Friday, December 30, 2011

So this is Christmas

What I'm thankful for: I used a power tool, and I'm still standing. What, is it not Thanksgiving anymore? G and I went to his parents' for Christmas, and they're in the process of redoing their basement, labor and tools courtesy of their son-in-law, A, who works in construction. And me, who helped paint radiator covers and screw in screws with an electric screw thing, but I'm going to be humble about my amazingly important contributions. A had a bunch of loud things with scary blades in his car, and I overrode everyone's objections and used his chop saw to be BADASS. I put on my finest Christmas coat (it's Belarussian, no joke), made sure I was standing in front of a red car and green trees, dumped the chop saw on top of his table saw, and started slicing up pieces of wood. I only lost control twice! Apparently I "messed up the right way," because when something started going wrong, I let go of the saw trigger. I also stuck my hand under the blade while it was still spinning to grab a piece of wood, so there's that. And I had claw hands the next day. Within a month, though, I'm going to be a pro.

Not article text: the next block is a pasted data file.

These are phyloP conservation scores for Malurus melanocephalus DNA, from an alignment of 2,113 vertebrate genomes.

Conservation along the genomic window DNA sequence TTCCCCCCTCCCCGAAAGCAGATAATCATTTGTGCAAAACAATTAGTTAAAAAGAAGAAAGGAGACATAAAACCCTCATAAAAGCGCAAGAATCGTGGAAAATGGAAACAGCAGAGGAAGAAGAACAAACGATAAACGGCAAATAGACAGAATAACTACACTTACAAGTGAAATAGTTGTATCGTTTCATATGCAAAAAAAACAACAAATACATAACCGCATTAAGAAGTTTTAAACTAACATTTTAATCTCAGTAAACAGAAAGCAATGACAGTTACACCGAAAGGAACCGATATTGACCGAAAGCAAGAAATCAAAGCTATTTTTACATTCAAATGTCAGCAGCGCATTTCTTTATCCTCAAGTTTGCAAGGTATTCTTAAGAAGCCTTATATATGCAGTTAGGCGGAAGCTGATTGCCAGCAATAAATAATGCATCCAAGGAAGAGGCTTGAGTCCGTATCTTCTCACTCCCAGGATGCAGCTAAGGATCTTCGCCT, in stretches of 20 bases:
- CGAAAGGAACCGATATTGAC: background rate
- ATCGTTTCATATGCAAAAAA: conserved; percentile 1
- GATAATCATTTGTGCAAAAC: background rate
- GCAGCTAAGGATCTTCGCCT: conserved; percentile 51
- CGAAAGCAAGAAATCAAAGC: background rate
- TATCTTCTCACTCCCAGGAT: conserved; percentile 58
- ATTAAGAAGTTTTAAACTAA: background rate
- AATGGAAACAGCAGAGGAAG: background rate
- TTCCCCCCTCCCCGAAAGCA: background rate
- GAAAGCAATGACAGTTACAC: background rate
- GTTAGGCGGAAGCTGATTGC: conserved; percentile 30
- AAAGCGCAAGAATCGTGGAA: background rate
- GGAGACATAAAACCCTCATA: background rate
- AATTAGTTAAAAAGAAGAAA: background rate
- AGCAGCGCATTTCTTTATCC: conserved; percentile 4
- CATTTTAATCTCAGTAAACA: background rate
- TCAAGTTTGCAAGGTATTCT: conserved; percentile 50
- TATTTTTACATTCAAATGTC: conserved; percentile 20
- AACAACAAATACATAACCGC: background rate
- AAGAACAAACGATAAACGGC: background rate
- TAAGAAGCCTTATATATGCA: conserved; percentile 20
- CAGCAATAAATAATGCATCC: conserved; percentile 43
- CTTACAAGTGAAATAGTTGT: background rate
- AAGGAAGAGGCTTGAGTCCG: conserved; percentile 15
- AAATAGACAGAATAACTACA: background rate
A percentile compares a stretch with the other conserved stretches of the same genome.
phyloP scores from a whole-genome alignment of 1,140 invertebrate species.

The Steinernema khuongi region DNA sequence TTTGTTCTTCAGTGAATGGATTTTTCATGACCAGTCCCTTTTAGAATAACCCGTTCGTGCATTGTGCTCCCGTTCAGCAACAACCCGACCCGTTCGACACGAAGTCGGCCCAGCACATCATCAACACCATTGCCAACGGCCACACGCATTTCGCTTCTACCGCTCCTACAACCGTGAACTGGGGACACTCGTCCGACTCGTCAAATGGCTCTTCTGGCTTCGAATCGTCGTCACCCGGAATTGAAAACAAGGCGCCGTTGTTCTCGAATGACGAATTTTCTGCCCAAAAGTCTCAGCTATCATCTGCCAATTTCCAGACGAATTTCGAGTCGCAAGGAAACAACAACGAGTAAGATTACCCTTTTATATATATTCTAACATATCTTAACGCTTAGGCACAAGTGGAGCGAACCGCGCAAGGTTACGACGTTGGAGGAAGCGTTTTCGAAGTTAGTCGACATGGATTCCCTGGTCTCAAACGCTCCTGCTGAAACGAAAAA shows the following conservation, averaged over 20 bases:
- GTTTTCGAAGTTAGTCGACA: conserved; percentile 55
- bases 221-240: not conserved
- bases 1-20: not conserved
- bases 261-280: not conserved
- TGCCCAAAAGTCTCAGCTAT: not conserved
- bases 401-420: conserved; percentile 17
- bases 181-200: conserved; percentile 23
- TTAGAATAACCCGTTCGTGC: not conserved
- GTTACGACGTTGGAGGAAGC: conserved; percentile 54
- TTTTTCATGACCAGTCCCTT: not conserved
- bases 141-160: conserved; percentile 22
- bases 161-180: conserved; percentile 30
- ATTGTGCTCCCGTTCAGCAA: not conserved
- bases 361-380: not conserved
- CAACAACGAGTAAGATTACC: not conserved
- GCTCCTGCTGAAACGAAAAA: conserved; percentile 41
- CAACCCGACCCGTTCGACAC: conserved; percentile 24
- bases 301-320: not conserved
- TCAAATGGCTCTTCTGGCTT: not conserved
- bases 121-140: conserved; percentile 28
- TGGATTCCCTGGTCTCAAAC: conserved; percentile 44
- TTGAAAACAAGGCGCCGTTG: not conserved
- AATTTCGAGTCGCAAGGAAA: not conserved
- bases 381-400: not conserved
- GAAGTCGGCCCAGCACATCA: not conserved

There are no pictures of my attempt later that night to chop firewood with an ax. It's a good thing G taught me to have a wide stance in case I overshot it, because I definitely overshot it and swung an ax through my legs. I was put on precision stump chopping drills after that, but my second real attempt hit my foot. I was then sent back into the house, but I still felt outdoorsy so it's all good.

My mother's response to these photos: "I see it, but don't believe it."

Also, I'm making a Dalek Christmas tree with a fake tree and clearance ornaments! Maybe tomorrow I'll find that mythical string with which to attach the wire whisks.

Saturday, October 22, 2011

Cream Cheese Chocolate Cupcakes

"Not your best work." - G